Reviews and reports

Cochrane review of short-acting insulin analogues versus regular human insulin in patients with diabetes mellitus

May 2004

It is the right of patients to have an informed choice of treatment and it is important that they have the best information possible to exercise this right. People with diabetes should be told of their insulin choices including information about risks and benefits and any adverse effects. Insulin analogues are the latest form of GM synthetic insulin and this review compares short-acting analogues [Humalog and NovoRapid] with regular ‘human’ insulin. It is important to note that insulin analogues have not been compared to natural animal insulins because no such trials have been carried out as far as we are aware.
In order to have an informed choice of treatment, it is necessary to look at evidence from high quality systematic reviews. The following Cochrane Review comparing insulin analogues and regular ‘human’ insulin provides just such high quality evidence.

This is an abstract of a regularly updated, systematic review prepared and maintained by the Cochrane Collaboration.

Short acting insulin analogues versus regular human insulin in patients with diabetes mellitus
Siebenhofer A, Plank J, Berghold A, Narath M, Gfrerer R, Pieber T.

Background: In short acting insulin analogues the dissociation of hexamers is facilitated, achieving peak plasma concentrations about twice as high and within approximately half the time compared to regular human insulin. According to these properties this profile resembles the shape of non-diabetic patients more than that of regular human insulins. Despite this theoretical superiority of short acting insulin analogues over regular human insulin, the risk-benefit ratio of short acting insulin analogues in the treatment of diabetic patients is still unclear.

Objectives: To assess the effect of treatment with short acting insulin analogues versus regular human insulin. SEARCH STRATEGY: A highly sensitive search for randomised controlled trials combined with key terms for identifying studies on short acting insulin analogues versus regular human insulin was performed using the Cochrane Library (issue 1, 2003), MEDLINE and EMBASE. Date of last search was December 2003.

Selection criteria: We included randomised controlled trials with diabetic patients of all ages that compared short acting insulin analogues to regular human insulin. Intervention duration had to be at least 4 weeks. DATA COLLECTION AND ANALYSIS: Trial selection as well as evaluation of study quality was done by two independent reviewers. The quality of reporting of each trial was assessed according to a modification of the quality criteria as specified by Schulz and Jadad.

Main Results: Altogether 7933 participants took part in 42 randomised controlled studies. Most studies were of poor methodological quality. In patients with type 1 diabetes, the weighted mean difference (WMD) of HbA1c was estimated to be -0.1% (95% CI: -0.2% to -0.1%) in favour of insulin analogue, whereas in patients with type 2 diabetes the WMD was estimated to be 0.0% (95% CI: -0.1% to 0.1%). In subgroup analyses of different types of interventions in type 1 diabetic patients, the WMD in HbA1c was -0.2% (95% CI: -0.3% to -0.1%) in favour of insulin analogue in studies using continuous subcutaneous insulin injections (CSII) whereas for conventional intensified insulin therapy (IIT) studies the WMD in HbA1c was -0.1% (95% CI: -0.2% to -0.0%). The WMD of the overall mean hypoglycaemic episodes per patient per month was -0.2 (95% CI: -1.2 to 0.9) and -0.2 (95%CI: -0.5 to 0.1) for analogues in comparison to regular insulin in patients with type 1 diabetes and type 2 diabetes, respectively. For studies in type 1 diabetic patients the incidence of severe hypoglycaemia ranged from 0 to 247.3 (median 20.3) episodes per 100 person-years for insulin analogues and from 0 to 544 (median 37.2) for regular insulin, in type 2 the incidence ranged from 0 to 30.3 (median 0.6) episodes per 100 person-years for insulin analogues and from 0 to 50.4 (median 2.8) for regular insulin. No study was designed to investigate possible long term effects (e.g. mortality, diabetic complications), in particular in patients with diabetes related complications.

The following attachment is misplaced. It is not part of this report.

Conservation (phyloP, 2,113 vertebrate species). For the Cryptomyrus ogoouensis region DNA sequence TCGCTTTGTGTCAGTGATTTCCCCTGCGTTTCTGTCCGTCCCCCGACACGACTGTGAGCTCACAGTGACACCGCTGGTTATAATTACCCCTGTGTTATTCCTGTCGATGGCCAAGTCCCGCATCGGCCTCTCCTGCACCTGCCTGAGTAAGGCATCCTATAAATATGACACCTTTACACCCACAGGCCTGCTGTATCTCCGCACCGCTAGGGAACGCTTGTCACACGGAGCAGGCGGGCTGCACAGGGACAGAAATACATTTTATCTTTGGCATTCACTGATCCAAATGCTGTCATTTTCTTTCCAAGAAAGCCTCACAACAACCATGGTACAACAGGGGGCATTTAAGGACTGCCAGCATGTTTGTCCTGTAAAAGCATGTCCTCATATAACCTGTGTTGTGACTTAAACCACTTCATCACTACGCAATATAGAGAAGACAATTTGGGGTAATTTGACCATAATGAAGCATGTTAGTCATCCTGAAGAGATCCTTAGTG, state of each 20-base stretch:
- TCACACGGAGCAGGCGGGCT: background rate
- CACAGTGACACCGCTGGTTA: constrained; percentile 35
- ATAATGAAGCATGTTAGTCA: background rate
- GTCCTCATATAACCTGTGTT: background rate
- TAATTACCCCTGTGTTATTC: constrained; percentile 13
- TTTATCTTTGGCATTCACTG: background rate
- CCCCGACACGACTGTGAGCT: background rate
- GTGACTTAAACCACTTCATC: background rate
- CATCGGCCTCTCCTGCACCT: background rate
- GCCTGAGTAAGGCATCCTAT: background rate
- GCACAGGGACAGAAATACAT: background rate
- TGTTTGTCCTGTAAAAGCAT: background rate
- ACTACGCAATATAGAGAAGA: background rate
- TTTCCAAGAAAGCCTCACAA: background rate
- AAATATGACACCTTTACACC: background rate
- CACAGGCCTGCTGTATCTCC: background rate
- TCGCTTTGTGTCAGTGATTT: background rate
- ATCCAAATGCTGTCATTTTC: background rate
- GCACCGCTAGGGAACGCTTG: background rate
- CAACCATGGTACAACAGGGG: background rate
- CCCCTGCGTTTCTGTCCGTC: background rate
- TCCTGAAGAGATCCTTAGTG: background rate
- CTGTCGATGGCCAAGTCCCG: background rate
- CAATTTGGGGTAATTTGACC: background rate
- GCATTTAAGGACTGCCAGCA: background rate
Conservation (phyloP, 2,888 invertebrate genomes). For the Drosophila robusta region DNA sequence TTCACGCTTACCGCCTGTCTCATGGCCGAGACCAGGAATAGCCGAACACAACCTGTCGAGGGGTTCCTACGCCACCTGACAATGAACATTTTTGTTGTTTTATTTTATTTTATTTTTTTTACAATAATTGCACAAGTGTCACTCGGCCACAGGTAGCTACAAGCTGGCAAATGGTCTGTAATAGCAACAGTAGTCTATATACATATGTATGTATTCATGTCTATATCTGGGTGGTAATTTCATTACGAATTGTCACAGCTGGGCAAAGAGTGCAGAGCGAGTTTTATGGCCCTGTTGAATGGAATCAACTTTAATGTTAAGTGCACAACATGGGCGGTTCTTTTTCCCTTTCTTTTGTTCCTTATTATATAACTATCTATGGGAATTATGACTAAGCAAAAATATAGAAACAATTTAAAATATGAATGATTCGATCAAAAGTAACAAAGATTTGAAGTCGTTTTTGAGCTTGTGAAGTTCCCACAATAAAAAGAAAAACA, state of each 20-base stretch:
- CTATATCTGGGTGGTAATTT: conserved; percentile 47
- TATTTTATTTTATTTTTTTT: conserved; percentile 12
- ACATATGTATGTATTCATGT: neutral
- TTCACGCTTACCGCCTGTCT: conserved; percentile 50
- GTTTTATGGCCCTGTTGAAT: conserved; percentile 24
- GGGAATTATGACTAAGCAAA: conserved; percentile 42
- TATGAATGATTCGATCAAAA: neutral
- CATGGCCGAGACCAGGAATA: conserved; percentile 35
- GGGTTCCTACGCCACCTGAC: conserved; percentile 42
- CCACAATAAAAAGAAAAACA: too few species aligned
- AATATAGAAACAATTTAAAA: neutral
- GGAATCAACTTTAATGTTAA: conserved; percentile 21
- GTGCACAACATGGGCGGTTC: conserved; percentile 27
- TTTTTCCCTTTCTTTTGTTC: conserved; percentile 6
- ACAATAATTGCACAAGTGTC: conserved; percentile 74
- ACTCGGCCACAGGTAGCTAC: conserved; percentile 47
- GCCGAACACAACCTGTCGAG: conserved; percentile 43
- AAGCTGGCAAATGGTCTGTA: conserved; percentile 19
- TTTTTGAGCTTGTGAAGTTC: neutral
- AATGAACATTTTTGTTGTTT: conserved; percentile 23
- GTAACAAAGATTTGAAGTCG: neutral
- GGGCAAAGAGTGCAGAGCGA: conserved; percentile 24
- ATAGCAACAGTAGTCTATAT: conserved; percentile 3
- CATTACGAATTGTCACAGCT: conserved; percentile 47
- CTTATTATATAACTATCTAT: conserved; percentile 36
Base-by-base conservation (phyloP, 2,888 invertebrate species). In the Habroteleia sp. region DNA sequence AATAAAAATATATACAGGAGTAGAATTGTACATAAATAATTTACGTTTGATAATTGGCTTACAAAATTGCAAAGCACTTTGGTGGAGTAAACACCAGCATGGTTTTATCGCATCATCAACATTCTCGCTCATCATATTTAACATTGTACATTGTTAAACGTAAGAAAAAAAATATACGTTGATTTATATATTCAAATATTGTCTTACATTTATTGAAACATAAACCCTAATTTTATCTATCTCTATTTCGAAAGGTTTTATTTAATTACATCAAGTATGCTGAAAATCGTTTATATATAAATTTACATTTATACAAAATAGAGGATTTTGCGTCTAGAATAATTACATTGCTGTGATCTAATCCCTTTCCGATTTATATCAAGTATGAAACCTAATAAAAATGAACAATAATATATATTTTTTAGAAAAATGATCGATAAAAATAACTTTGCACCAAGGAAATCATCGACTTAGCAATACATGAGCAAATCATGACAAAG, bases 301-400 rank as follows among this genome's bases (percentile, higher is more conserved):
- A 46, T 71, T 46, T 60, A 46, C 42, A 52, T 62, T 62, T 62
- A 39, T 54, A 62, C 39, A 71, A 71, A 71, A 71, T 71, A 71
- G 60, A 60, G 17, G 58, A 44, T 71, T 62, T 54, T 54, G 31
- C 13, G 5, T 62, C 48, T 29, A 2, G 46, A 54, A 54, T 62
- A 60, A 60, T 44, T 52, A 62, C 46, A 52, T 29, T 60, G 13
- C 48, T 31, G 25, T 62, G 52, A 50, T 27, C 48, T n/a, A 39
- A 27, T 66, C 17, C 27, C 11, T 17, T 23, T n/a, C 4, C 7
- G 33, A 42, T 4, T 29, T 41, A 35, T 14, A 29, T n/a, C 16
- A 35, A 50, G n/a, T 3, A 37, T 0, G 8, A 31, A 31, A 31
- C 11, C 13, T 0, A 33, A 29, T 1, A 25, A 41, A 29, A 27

Reviewers’ Conclusions: Our analysis suggests only a minor benefit of short acting insulin analogues in the majority of diabetic patients treated with insulin. Until long term efficacy and safety data are available we suggest a cautious response to the vigorous promotion of insulin analogues. Due to fears of potentially carcinogenic and proliferative effects, most studies to date have excluded patients with advanced diabetic complications. For safety purposes, we need a long-term follow-up of large numbers of patients who use short acting insulin analogues. Furthermore, we need well designed studies in pregnant women to determine the safety profile for both the mother and the unborn child.

The full version of this Cochrane Review can be found at: www.cochrane.org

What does this review of short-acting insulin analogues and regular ‘human’ insulin mean for people with diabetes?